An extremely elaborate performance, involving endogenous timing with both tidal and lunar frequencies, has been recorded in the locomotor activity of an adult specimen of the intertidal isopod,Excirolana chiltoni. During two months of observation, under constant, non-tidal conditions, this animal showed a persistent tidal rhythm in its swimming activity. Bursts of activity were initially well synchronized with times of tide crest on the shore. The average free-running period of the tidal rhythm was about 24 h 55 min, i.e. about 5 minutes longer than the average period of the tides; thus, the loss of synchrony with the concurrent tides was very gradual. The amount of activity per burst showed a conspicuous pattern of variation, a periodic amplitude modulation which paralleled, in detail, the complex lunar cycle of changes in height of high tide. The free-running period of the bimodal, circa-lunar rhythm of amplitude modulation was one or two days longer than the natural 29-day lunar cycle of tide heights.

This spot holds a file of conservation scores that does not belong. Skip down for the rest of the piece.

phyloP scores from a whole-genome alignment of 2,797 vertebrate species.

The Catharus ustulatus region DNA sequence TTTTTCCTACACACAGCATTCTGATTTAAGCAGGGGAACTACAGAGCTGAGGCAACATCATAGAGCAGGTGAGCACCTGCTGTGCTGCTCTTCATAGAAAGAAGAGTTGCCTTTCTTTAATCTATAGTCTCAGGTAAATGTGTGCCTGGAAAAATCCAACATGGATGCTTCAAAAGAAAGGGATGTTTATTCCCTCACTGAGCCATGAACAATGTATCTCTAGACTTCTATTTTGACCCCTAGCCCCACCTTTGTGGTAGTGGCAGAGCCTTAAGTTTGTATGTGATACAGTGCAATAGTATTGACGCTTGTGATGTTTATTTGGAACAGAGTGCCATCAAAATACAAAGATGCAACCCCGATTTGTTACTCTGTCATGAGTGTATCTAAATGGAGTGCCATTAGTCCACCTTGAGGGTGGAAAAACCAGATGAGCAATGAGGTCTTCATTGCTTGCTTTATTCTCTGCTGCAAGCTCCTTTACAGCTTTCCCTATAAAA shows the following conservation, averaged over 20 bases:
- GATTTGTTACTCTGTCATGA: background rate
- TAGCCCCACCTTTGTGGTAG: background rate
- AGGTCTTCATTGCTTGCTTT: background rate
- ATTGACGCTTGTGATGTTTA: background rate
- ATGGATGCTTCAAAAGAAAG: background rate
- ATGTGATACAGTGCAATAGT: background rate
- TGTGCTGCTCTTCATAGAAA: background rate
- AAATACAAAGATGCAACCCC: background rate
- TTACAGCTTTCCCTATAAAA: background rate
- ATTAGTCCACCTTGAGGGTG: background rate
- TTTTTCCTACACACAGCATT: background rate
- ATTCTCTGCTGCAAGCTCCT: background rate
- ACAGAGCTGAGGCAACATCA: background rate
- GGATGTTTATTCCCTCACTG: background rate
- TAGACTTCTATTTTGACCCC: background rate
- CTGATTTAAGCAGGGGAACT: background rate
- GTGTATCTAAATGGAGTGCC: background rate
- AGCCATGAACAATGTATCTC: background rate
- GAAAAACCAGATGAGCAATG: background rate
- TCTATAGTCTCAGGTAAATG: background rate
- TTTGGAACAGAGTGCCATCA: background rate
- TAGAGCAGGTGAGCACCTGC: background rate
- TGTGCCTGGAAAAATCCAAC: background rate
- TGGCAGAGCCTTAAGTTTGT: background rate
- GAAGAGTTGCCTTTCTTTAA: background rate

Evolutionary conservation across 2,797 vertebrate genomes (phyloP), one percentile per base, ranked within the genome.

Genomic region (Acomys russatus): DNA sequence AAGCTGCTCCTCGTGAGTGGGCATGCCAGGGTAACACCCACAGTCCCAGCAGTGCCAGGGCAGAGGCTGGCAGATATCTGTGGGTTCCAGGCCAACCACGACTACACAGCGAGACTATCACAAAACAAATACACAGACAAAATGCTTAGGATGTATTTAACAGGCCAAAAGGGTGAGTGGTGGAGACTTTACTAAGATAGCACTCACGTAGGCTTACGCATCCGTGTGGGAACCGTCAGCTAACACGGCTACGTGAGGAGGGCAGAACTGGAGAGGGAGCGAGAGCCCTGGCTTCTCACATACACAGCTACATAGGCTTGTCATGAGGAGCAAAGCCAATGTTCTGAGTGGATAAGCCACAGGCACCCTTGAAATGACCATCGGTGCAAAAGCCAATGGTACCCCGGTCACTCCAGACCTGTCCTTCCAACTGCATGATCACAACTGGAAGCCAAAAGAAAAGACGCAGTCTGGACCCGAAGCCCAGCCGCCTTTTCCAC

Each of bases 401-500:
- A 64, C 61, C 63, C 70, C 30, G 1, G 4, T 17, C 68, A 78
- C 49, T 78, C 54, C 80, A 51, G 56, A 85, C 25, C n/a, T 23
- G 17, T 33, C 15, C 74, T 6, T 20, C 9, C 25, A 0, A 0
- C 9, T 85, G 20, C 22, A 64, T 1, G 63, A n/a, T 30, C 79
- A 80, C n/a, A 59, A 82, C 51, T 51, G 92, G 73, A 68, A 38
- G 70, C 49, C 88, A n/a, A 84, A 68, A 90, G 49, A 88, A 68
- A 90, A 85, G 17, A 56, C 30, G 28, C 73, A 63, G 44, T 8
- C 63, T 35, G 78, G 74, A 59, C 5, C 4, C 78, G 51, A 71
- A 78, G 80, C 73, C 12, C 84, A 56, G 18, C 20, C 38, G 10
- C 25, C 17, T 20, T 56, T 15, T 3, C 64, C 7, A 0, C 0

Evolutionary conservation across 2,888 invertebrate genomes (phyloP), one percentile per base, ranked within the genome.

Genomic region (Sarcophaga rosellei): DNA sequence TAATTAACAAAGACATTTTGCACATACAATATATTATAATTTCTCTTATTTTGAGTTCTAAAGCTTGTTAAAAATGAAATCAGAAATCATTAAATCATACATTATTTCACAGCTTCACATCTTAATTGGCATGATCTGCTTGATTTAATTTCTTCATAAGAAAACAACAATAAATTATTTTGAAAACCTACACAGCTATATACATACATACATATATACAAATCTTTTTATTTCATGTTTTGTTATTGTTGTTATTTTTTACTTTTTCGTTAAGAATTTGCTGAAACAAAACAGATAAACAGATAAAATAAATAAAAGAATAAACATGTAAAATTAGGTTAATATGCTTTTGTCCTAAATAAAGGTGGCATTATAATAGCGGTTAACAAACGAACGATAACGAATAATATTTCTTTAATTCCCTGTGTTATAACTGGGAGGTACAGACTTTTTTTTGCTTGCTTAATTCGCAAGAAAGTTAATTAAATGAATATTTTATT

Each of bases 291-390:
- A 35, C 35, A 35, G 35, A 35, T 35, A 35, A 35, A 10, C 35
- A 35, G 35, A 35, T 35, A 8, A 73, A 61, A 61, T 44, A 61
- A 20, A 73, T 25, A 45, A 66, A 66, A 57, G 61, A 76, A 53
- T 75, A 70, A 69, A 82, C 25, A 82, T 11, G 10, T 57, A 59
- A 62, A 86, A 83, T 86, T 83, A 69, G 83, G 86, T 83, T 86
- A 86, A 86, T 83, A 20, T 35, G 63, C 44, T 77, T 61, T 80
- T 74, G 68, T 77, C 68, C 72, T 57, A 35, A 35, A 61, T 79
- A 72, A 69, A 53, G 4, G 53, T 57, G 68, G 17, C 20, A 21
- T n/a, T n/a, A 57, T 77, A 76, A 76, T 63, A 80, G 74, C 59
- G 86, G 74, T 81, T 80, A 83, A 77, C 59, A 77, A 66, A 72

Each feature of this recording has been qualitatively replicated in activity records from other individuals of this species. Freshly-collectedExcirolana generally show spontaneous bursts of activity at times of tide crest, bursts which are repeated as a persistent tidal rhythm, the period of which commonly departs by only a few minutes from that of the natural tidal cycle. Superimposed on the tidal rhythm is an endogenous monthly pattern of amplitude modulation, which alters the amount of activity per burst. This circa-lunar rhythm has a free-running period between about 26 and 33 days, and generally leads to maximum activity on days of highest of high tides. The net result of the tidal and lunar rhythms is an activity pattern which permits the isopods to recapitulate, in great detail, certain significant ecological aspects of the mixed, semi-diurnal tidal regime of California.
The experimental data are not compatible with the hypothesis that uncontrolled environmental factors, such as vibrations from waves, were responsible for the rhythmic behavior of the animals. Neither do the data support the hypothesis that “beats” between the observed tidal rhythm and a hidden daily or circadian rhythm were responsible for the observed circa-lunar rhythm. Furthermore, the pattern of the circa-lunar rhythm cannot be accounted for by a single monthly oscillation in the “excitability” of the animals, such as might be mediated by changes in the level of an excitatory or inhibitory hormone in the circulatory system.